Finally, the A6000 will be the first of today’s video cards to ship. According to NVIDIA, the card will be available in the channel as an add-in card starting in mid-December – just in time to make a 2020 launch. The card will then start showing up in OEM systems in early 2021.

NVIDIA A40 – Passive ProViz

Joining the new A6000 is a very similar card designed for passive cooling, the NVIDIA A40. Based on the same GA102 GPU as the A6000, the A40 offers virtually all of the same features as the active-cooled A6000, just in a purely passive form factor suitable for use in high density servers.

By the numbers, the A40 is a similar flagship-level graphics card, using a fully enabled GA102 GPU. It’s not quite a twin to the A6000, but other than the cooling difference, the only other change under the hood is the memory configuration. Whereas the A6000 uses 16 Gbps GDDR6, A40 clocks it down to 14.5 Gbps. Otherwise NVIDIA has not disclosed expected GPU clockspeeds, but with a 300W TDP, we’d expect them to be similar to the A6000.

Overall NVIDIA is no stranger to offering passively cooled cards; however it’s been a while since we last saw a passively cooled high-end Quadro card. Most recently, NVIDIA’s passive cards have been aimed at the compute market, with parts like the Tesla T4 and P40. The A40, on the other hand, is a bit different and a bit more ambitious, and a reflection of the blurring lines between compute and graphics in at least some of NVIDIA’s markets.

The most notable impact here is the inclusion of display outputs, something that was never on NVIDIA’s compute cards for obvious reasons. The A40 includes three DisplayPort outputs (one fewer than the A6000), giving the server-focused card the ability to directly drive a display. In explaining the inclusion of display I/O in a server part, NVIDIA said that they’ve had requests from users in the media and broadcast industry, who have been using servers in places like video trucks, but still need display outputs.

Ultimately, this serves as something of an additional feature differentiator between the A40 and NVIDIA’s official PCIe compute card, the PCIe A100. As the A100 lacks any kind of video display functionality (the underlying A100 GPU was designed for pure compute tasks), the A40 is the counterpoint to that product, offering something with very explicit video output support both within and outside of the card. And while it’s not specifically aimed at the edge compute market, where the T4 still reigns supreme, make no mistake: the A40 is still capable of being used as a compute card. Though lacking in some of A100’s specialty features like Multi-Instance GPU (MIG), the A40 is fully capable of being provisioned as a compute card, including support for the Virtual Compute Server vGPU profile. So the card is a potential alternative of sorts to the A100, at least where FP32 throughput might be of concern.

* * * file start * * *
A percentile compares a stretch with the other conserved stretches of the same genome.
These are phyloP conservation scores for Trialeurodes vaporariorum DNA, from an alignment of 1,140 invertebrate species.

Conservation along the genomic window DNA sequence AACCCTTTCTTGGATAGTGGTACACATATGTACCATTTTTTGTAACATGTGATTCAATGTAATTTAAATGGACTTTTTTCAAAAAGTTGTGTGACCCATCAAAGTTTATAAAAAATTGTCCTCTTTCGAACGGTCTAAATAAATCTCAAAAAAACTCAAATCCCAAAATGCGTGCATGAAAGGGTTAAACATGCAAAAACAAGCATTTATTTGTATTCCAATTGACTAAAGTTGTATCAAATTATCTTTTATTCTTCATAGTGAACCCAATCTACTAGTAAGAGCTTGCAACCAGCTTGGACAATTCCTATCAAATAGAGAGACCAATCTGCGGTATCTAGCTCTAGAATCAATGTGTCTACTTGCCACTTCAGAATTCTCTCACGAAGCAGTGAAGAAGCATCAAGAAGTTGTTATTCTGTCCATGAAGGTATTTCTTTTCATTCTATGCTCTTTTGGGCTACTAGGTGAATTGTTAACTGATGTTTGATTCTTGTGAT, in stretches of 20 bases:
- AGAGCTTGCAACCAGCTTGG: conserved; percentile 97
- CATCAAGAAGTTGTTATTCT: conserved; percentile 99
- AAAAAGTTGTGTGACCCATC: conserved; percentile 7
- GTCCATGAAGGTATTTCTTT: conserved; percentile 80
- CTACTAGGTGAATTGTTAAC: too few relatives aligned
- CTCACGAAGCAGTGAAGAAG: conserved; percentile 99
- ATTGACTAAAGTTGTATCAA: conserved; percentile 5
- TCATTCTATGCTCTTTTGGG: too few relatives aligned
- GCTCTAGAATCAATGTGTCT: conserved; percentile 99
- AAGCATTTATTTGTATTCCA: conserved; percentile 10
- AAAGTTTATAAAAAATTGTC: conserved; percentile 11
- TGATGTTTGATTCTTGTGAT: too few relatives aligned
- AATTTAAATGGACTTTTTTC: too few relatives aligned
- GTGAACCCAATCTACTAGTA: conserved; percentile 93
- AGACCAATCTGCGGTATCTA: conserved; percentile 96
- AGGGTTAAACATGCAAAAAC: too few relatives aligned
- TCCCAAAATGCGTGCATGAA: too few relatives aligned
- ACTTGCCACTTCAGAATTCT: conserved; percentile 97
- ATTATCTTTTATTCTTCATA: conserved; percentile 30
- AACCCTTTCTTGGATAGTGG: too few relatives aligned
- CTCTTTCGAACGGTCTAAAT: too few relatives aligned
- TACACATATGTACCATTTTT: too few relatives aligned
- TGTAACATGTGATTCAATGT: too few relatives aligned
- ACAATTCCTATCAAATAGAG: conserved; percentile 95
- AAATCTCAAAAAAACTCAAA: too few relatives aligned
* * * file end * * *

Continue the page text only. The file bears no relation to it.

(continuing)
Finally, like the A6000, the A40 will be hitting the streets in the near future. Designed to be sold primarily through OEMs, NVIDIA expects it to start showing up in servers in early 2021.

Quadro No More?

For long-time observers, perhaps the most interesting development from today’s launch is what’s not present: NVIDIA’s Quadro branding. Despite being aimed at their traditional professional visualization market, the A6000 is not being branded as a Quadro card, a change that was made at nearly the last minute.

Perhaps because of that last-minute change, NVIDIA hasn’t issued any official explanation for their decision. At face value it’s certainly an odd one, as the Quadro brand is one of NVIDIA’s longest-lived brands, second only to GeForce itself. NVIDIA still controls the lion’s share of the professional visualization market as well, so at face value there seems to be little reason for NVIDIA to shake-up a very stable market.

With all of that said, there are a couple of factors in play that may be driving NVIDIA’s decision. First and foremost is that the company has already retired one of its other product brands in the last couple of years: Tesla. Previously used for NVIDIA’s compute accelerators, Tesla was retired and never replaced, leaving us with the likes of the NVIDIA T4 and A100. Of course, Tesla is something of a special case, as the name has increasingly become synonymous with the electric car company, despite in both cases being selected as a reference to the famous scientist. Quadro, by comparison, has relatively little (but not zero) overlap with other business entities.

But perhaps more significant than that is the overall state of NVIDIA’s professional businesses. An important cornerstone of NVIDIA’s graphics products, professional visualization is a fairly stable market – which is to say it’s not a major growth market in the way that gaming and datacenter compute have been. As a result, professional visualization has been getting slowly subsumed by NVIDIA’s compute parts, especially in the server space where many products can be provisioned for either compute or graphics needs. In all these cases, both Quadro and NVIDIA’s former Tesla lineup have come to represent NVIDIA’s “premium” offerings: parts that get access to the full suite of NVIDIA’s hardware and software features, unlike the consumer GeForce products which have certain high-end features withheld.